Interestingly, a May 1985 letter from Ricks College President Bruce D. Hafen to the OCR states that “approximately 70% of our operating budget is funded directly by appropriations from the Church. This same letter (the first of all the letters, has several interesting questions to the OCR regarding how to meet their requirements for religious exemption.
An April 14, 1998 letter from BYU-Hawaii President Eric B. Shumway only claims “the majority of the University’s operating budget is derived from appropriations from the Church.” Since this letter is post-Proclamation, they are conveniently able to just attach The Proclamation to the religious exemption request to establish religious tenets (emphasis mine):
Attached hereto as Exhibit A is a copy of an official pronouncement of the First Presidency and Quorum of the Twelve Apostles of The Church of Jesus Christ of Latter-day Saints dated September 23, 1995. This “Proclamation of the Family” makes the position of the Church with respect to matters addressed in it abundantly clear and reaffirms certain beliefs concerning marriage and the family to be principles of Church doctrine, which are binding on the Church, its controlled organizations, like BYUH, and the Church membership.
Notice the phrase “controlled organizations, like BYUH”. It’s convenient that The Proclamation makes “it abundantly clear and reaffirms certain beliefs”. To bad they didn’t have this document in the 1980s when they first requested religious exemptions to Title IX–it would have been much easier.
A similar letter, dated March 24, 1998, from Ricks College President David A. Bednar to the OCR says nearly the same thing (emphasis mine):
Attached hereto as Exhibit A is a copy of an official pronouncement of the First Presidency and Quorum of the Twelve Apostles of The Church of Jesus Christ of Latter-day Saints dated September 23, 1995. This “Proclamation of the Family” makes the position of the Church with respect to matters addressed in it abundantly clear and reaffirms certain beliefs concerning marriage and the family to be principles of Church doctrine, which are binding on the Church, its controlled organizations, like Ricks College, and the Church membership.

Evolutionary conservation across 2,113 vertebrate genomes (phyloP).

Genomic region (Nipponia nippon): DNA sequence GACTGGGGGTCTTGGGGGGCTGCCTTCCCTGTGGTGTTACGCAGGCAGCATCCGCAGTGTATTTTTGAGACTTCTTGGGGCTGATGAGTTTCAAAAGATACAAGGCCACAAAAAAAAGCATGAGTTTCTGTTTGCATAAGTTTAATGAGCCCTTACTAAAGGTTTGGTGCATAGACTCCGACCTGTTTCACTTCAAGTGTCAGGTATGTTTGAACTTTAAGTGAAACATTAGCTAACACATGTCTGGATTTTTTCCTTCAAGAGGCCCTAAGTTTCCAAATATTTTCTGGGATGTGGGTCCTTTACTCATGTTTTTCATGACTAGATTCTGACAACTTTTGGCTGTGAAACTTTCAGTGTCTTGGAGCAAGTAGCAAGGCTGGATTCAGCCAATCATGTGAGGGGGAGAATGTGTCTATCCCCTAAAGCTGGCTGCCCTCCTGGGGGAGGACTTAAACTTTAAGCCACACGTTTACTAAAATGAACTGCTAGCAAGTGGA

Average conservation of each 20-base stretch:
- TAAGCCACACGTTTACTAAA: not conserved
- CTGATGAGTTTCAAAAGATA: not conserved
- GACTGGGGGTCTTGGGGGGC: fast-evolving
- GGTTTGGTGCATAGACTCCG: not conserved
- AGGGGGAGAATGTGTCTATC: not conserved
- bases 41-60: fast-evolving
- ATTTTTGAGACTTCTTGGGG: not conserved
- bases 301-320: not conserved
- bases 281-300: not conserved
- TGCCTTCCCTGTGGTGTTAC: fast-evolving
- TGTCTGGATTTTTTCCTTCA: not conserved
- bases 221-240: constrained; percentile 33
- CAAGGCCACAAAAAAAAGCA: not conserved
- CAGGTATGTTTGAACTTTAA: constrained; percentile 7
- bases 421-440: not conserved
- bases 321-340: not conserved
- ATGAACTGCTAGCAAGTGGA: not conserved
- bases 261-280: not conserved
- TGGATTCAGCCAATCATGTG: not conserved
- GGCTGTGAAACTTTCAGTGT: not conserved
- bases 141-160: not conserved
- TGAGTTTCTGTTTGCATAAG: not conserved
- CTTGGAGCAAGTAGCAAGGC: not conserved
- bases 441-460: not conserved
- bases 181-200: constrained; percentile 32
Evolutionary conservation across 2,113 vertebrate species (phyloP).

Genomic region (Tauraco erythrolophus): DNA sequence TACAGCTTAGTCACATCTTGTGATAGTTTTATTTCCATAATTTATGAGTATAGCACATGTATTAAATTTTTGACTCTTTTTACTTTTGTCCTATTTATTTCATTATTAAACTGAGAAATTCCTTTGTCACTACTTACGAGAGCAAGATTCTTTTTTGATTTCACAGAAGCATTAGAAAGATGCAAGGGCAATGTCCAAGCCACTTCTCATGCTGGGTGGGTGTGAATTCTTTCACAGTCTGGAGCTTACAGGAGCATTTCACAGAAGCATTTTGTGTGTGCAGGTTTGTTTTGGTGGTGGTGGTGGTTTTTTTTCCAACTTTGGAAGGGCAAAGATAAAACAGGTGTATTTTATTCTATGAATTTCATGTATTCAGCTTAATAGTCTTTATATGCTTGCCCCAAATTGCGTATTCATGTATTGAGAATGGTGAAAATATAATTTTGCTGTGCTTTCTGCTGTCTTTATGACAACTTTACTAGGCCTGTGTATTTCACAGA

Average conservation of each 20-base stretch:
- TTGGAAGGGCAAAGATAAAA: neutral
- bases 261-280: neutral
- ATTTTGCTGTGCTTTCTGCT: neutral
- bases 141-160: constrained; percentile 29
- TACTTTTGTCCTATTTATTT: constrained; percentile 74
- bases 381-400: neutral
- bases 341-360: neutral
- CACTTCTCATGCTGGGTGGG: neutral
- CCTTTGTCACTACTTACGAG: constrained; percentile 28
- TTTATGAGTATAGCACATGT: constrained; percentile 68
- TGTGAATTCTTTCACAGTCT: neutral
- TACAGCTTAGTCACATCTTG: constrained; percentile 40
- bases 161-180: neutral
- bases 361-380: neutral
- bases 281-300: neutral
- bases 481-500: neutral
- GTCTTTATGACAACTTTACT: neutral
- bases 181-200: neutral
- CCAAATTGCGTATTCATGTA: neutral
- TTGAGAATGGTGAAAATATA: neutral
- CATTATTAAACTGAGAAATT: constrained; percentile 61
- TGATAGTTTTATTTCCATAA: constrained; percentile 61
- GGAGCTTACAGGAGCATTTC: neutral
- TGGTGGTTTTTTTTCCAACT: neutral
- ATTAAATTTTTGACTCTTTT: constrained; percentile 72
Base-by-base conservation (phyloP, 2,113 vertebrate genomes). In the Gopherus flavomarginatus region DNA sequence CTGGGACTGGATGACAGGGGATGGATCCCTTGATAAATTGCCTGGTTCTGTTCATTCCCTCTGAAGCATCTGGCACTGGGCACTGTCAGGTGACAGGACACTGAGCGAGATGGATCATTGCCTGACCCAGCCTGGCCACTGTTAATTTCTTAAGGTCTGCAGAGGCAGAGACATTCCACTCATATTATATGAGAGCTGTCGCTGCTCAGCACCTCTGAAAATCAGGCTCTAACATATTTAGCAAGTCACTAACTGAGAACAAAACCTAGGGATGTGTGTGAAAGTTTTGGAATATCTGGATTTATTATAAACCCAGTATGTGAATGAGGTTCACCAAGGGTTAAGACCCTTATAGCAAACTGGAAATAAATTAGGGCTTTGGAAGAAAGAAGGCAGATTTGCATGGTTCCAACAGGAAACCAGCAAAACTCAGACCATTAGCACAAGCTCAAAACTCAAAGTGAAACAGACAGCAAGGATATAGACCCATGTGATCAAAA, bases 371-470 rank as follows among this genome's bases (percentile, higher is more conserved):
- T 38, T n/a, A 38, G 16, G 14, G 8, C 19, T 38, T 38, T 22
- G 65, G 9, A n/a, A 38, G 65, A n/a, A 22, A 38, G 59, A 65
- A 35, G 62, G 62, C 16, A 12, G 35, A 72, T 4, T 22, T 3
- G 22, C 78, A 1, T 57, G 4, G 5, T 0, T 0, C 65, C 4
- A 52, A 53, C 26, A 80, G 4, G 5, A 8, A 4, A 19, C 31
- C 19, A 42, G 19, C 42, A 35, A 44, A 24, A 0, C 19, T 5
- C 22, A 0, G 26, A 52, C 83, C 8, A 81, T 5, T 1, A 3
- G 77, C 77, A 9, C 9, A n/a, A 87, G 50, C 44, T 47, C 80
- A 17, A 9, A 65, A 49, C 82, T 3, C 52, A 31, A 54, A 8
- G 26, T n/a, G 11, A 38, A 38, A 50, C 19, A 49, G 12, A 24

Are most members aware that Church leaders consider The Proclamation (or, at least, its principles) “binding on the Church”?
There is more…
Anyway, there is much more that can and should be discussed in the letters, but I think you get the point.
Not only was the release of The Proclamation convenient timing so that it could be used to more easily allow the Church to fight gay marriages in states like Hawaii, but it was also conveniently timed so that could more easily request religious exemptions to parts of Title IX.
I guess that’s has
revelation guides happen in the modern church.
Links to Letters
- BYU-Hawaii Request dated March 21, 1989 (LINK)
- BYU-Hawaii Request dated March 28, 1989 (LINK)
- OCR Response dated May 18, 1989 (LINK)
- BYU-Hawaii Request dated September 11, 1997 (LINK)
- OCR Response dated October 14, 1997 (LINK)
- BYU-Hawaii Request dated April 14, 1998 (LINK)
- OCR Response dated July 11, 1998 (LINK)
- Ricks College Request dated May 7, 1985 (LINK)
- OCR Response dated June 24, 1985 (LINK)
- Ricks College Request dated November 12, 1985 (LINK)
- OCR Response dated June 22, 1988 (LINK)
- Ricks College Request dated March 24, 1998 (LINK)
- OCR Response dated August 24, 1998 (LINK)
- BYU-Utah Request dated November 17, 1988 (LINK)
- OCR Response dated January 6, 1989 (LINK)
- BYU-Utah Request dated August 25, 1997 (LINK)
- OCR Response dated October 14, 1997 (LINK)
OCR has also posted “historical documents related to OCR’s process for evaluating religious exemption”:
- Smith Memo – October 11, 1989 (LINK)
- Singleton Memo – August 2, 1985 (LINK)
- Singleton Memo – February 19, 1985 (LINK)
- HEW Form 639-A – 1977 (LINK)